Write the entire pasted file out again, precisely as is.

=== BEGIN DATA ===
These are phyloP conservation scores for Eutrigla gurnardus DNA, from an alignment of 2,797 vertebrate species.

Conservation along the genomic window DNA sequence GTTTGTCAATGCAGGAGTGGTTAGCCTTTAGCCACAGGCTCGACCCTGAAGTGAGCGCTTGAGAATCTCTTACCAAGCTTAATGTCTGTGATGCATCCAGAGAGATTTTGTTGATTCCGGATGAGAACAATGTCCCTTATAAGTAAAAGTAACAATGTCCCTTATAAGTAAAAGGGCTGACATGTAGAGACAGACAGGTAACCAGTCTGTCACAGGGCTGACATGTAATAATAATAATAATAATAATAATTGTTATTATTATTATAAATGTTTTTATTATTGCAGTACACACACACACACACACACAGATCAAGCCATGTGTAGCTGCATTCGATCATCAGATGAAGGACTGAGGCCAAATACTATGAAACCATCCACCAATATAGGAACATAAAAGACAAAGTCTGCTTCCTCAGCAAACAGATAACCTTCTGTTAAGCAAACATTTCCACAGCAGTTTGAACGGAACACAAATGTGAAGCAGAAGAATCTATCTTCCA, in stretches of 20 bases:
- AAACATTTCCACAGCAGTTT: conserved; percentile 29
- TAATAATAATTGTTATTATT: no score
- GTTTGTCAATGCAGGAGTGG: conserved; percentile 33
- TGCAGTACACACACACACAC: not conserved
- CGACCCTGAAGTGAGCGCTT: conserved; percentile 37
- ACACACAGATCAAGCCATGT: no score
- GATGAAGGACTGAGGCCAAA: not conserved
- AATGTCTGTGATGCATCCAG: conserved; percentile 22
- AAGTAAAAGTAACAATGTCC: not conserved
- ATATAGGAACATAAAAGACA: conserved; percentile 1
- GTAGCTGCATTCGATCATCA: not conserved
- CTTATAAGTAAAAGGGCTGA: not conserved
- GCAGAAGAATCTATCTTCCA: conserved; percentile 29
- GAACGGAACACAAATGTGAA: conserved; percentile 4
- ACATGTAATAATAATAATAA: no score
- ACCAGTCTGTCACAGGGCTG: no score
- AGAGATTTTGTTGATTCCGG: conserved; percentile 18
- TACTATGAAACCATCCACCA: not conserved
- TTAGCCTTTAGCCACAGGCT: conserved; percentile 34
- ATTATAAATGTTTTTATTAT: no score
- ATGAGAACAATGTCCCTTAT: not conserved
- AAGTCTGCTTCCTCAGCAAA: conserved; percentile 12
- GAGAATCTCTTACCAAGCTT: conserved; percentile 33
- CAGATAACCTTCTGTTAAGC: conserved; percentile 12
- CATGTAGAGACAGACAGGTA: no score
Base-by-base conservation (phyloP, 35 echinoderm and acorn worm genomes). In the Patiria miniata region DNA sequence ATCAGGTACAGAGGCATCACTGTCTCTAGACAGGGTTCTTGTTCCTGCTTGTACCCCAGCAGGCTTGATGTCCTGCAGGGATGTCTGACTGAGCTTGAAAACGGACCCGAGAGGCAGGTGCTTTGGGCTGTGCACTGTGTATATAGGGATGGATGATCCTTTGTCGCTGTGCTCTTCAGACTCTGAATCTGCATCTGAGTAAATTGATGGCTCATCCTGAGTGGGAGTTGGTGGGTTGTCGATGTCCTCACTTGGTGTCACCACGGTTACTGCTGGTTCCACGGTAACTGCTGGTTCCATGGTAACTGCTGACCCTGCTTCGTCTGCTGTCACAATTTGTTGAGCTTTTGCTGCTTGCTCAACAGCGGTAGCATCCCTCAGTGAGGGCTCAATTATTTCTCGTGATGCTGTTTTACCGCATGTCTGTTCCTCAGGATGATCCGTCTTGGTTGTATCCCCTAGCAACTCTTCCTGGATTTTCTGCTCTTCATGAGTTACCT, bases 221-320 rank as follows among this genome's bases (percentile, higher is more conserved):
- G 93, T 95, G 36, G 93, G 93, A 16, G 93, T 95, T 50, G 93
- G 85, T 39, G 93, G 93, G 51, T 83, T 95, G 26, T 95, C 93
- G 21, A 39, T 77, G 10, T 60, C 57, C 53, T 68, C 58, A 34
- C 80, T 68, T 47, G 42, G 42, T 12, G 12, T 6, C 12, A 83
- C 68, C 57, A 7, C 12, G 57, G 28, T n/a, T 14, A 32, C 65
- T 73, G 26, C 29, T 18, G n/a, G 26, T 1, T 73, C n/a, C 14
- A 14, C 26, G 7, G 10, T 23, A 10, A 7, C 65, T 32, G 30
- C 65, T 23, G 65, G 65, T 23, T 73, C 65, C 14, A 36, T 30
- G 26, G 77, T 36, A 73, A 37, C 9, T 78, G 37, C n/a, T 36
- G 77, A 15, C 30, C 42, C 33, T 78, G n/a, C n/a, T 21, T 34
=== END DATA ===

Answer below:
These are phyloP conservation scores for Eutrigla gurnardus DNA, from an alignment of 2,797 vertebrate species.

Conservation along the genomic window DNA sequence GTTTGTCAATGCAGGAGTGGTTAGCCTTTAGCCACAGGCTCGACCCTGAAGTGAGCGCTTGAGAATCTCTTACCAAGCTTAATGTCTGTGATGCATCCAGAGAGATTTTGTTGATTCCGGATGAGAACAATGTCCCTTATAAGTAAAAGTAACAATGTCCCTTATAAGTAAAAGGGCTGACATGTAGAGACAGACAGGTAACCAGTCTGTCACAGGGCTGACATGTAATAATAATAATAATAATAATAATTGTTATTATTATTATAAATGTTTTTATTATTGCAGTACACACACACACACACACACAGATCAAGCCATGTGTAGCTGCATTCGATCATCAGATGAAGGACTGAGGCCAAATACTATGAAACCATCCACCAATATAGGAACATAAAAGACAAAGTCTGCTTCCTCAGCAAACAGATAACCTTCTGTTAAGCAAACATTTCCACAGCAGTTTGAACGGAACACAAATGTGAAGCAGAAGAATCTATCTTCCA, in stretches of 20 bases:
- AAACATTTCCACAGCAGTTT: conserved; percentile 29
- TAATAATAATTGTTATTATT: no score
- GTTTGTCAATGCAGGAGTGG: conserved; percentile 33
- TGCAGTACACACACACACAC: not conserved
- CGACCCTGAAGTGAGCGCTT: conserved; percentile 37
- ACACACAGATCAAGCCATGT: no score
- GATGAAGGACTGAGGCCAAA: not conserved
- AATGTCTGTGATGCATCCAG: conserved; percentile 22
- AAGTAAAAGTAACAATGTCC: not conserved
- ATATAGGAACATAAAAGACA: conserved; percentile 1
- GTAGCTGCATTCGATCATCA: not conserved
- CTTATAAGTAAAAGGGCTGA: not conserved
- GCAGAAGAATCTATCTTCCA: conserved; percentile 29
- GAACGGAACACAAATGTGAA: conserved; percentile 4
- ACATGTAATAATAATAATAA: no score
- ACCAGTCTGTCACAGGGCTG: no score
- AGAGATTTTGTTGATTCCGG: conserved; percentile 18
- TACTATGAAACCATCCACCA: not conserved
- TTAGCCTTTAGCCACAGGCT: conserved; percentile 34
- ATTATAAATGTTTTTATTAT: no score
- ATGAGAACAATGTCCCTTAT: not conserved
- AAGTCTGCTTCCTCAGCAAA: conserved; percentile 12
- GAGAATCTCTTACCAAGCTT: conserved; percentile 33
- CAGATAACCTTCTGTTAAGC: conserved; percentile 12
- CATGTAGAGACAGACAGGTA: no score
Base-by-base conservation (phyloP, 35 echinoderm and acorn worm genomes). In the Patiria miniata region DNA sequence ATCAGGTACAGAGGCATCACTGTCTCTAGACAGGGTTCTTGTTCCTGCTTGTACCCCAGCAGGCTTGATGTCCTGCAGGGATGTCTGACTGAGCTTGAAAACGGACCCGAGAGGCAGGTGCTTTGGGCTGTGCACTGTGTATATAGGGATGGATGATCCTTTGTCGCTGTGCTCTTCAGACTCTGAATCTGCATCTGAGTAAATTGATGGCTCATCCTGAGTGGGAGTTGGTGGGTTGTCGATGTCCTCACTTGGTGTCACCACGGTTACTGCTGGTTCCACGGTAACTGCTGGTTCCATGGTAACTGCTGACCCTGCTTCGTCTGCTGTCACAATTTGTTGAGCTTTTGCTGCTTGCTCAACAGCGGTAGCATCCCTCAGTGAGGGCTCAATTATTTCTCGTGATGCTGTTTTACCGCATGTCTGTTCCTCAGGATGATCCGTCTTGGTTGTATCCCCTAGCAACTCTTCCTGGATTTTCTGCTCTTCATGAGTTACCT, bases 221-320 rank as follows among this genome's bases (percentile, higher is more conserved):
- G 93, T 95, G 36, G 93, G 93, A 16, G 93, T 95, T 50, G 93
- G 85, T 39, G 93, G 93, G 51, T 83, T 95, G 26, T 95, C 93
- G 21, A 39, T 77, G 10, T 60, C 57, C 53, T 68, C 58, A 34
- C 80, T 68, T 47, G 42, G 42, T 12, G 12, T 6, C 12, A 83
- C 68, C 57, A 7, C 12, G 57, G 28, T n/a, T 14, A 32, C 65
- T 73, G 26, C 29, T 18, G n/a, G 26, T 1, T 73, C n/a, C 14
- A 14, C 26, G 7, G 10, T 23, A 10, A 7, C 65, T 32, G 30
- C 65, T 23, G 65, G 65, T 23, T 73, C 65, C 14, A 36, T 30
- G 26, G 77, T 36, A 73, A 37, C 9, T 78, G 37, C n/a, T 36
- G 77, A 15, C 30, C 42, C 33, T 78, G n/a, C n/a, T 21, T 34